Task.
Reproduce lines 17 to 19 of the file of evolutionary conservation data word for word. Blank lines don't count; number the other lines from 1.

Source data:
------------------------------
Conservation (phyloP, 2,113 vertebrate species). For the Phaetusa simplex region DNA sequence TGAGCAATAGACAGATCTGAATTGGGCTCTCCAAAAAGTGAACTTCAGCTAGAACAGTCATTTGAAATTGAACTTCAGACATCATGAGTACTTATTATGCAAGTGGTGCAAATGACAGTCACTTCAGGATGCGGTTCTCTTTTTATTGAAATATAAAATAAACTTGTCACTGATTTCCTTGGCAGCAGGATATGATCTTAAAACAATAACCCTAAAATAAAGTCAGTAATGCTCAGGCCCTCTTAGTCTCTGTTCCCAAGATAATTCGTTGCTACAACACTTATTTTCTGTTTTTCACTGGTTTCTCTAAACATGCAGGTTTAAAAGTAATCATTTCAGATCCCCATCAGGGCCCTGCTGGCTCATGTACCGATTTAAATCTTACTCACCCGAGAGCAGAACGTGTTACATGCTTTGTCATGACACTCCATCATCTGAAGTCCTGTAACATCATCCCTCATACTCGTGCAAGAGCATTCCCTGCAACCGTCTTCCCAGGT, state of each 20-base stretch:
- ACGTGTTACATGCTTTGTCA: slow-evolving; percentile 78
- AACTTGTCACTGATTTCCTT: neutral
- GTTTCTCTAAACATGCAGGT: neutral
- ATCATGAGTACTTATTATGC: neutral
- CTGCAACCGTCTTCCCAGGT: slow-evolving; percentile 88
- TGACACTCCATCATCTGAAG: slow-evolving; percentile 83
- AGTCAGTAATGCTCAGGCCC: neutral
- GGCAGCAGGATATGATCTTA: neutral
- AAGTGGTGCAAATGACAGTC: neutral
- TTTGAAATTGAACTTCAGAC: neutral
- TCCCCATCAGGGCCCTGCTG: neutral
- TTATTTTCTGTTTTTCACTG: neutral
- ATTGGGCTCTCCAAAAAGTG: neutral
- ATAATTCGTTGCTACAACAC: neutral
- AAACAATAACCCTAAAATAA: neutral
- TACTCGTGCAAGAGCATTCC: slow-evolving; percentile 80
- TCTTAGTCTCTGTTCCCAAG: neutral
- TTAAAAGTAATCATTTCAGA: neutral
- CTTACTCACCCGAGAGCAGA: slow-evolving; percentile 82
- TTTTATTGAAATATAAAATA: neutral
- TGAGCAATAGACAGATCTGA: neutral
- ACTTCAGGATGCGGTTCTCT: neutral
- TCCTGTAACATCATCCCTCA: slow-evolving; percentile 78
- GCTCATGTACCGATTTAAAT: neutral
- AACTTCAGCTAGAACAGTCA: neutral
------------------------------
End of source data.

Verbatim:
- TACTCGTGCAAGAGCATTCC: slow-evolving; percentile 80
- TCTTAGTCTCTGTTCCCAAG: neutral
- TTAAAAGTAATCATTTCAGA: neutral